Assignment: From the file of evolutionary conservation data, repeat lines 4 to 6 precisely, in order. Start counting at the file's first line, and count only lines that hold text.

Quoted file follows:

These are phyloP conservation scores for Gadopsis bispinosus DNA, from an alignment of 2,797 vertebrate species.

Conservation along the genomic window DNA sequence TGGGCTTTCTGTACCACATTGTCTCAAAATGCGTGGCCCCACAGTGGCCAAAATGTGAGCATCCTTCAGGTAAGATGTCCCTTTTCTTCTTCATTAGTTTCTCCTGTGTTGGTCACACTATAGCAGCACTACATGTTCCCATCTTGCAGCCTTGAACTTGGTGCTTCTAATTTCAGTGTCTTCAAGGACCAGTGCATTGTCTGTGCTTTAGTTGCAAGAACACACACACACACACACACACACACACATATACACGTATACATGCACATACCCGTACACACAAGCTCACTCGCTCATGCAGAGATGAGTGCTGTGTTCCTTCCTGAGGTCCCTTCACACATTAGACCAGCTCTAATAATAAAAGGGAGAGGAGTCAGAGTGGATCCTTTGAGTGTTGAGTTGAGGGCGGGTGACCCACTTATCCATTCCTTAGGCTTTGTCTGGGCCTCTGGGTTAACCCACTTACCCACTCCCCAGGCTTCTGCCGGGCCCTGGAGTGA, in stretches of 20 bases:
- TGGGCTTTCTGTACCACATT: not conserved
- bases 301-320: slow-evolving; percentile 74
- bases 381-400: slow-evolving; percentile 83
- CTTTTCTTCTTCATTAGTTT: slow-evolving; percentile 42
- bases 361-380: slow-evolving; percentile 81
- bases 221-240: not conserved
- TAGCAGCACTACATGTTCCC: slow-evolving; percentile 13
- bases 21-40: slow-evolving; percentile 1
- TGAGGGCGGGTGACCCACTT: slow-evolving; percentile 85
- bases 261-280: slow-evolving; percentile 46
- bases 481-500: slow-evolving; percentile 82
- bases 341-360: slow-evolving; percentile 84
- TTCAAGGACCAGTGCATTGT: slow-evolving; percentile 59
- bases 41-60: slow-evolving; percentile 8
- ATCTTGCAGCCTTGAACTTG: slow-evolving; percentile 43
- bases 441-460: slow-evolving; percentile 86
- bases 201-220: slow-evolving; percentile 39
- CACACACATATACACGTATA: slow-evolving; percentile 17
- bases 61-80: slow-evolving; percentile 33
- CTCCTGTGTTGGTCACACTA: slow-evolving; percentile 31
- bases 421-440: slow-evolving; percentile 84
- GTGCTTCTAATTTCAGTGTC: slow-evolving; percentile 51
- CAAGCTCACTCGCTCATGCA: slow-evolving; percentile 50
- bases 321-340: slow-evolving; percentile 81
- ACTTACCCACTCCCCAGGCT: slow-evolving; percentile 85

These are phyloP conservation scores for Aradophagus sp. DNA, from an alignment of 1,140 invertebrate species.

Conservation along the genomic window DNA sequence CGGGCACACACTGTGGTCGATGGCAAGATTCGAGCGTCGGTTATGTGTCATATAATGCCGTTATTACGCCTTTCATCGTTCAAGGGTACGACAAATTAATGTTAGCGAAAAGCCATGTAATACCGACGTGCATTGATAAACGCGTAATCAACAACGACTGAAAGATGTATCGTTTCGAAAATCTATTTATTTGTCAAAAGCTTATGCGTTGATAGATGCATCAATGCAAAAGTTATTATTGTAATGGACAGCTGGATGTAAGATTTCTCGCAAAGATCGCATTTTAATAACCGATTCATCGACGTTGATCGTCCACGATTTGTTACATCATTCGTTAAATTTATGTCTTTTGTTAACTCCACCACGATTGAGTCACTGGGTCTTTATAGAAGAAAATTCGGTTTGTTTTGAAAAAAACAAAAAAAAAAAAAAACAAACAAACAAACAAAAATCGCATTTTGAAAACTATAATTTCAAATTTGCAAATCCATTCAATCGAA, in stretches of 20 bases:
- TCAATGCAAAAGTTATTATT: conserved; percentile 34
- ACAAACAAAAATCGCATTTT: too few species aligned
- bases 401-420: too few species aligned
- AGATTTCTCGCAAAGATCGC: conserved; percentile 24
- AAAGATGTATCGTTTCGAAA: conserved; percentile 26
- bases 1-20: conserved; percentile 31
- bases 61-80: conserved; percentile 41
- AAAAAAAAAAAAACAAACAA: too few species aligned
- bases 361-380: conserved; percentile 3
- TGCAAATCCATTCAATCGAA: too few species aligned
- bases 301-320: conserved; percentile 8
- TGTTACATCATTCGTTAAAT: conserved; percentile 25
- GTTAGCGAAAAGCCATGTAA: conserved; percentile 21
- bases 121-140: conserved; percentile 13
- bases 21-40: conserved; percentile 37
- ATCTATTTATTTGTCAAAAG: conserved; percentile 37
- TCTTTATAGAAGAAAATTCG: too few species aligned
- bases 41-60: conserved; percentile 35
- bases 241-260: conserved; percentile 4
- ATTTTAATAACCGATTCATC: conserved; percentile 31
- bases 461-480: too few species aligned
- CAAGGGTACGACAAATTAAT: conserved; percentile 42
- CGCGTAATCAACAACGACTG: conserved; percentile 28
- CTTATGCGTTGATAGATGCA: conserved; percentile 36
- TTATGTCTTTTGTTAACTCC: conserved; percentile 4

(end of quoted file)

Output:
- bases 301-320: slow-evolving; percentile 74
- bases 381-400: slow-evolving; percentile 83
- CTTTTCTTCTTCATTAGTTT: slow-evolving; percentile 42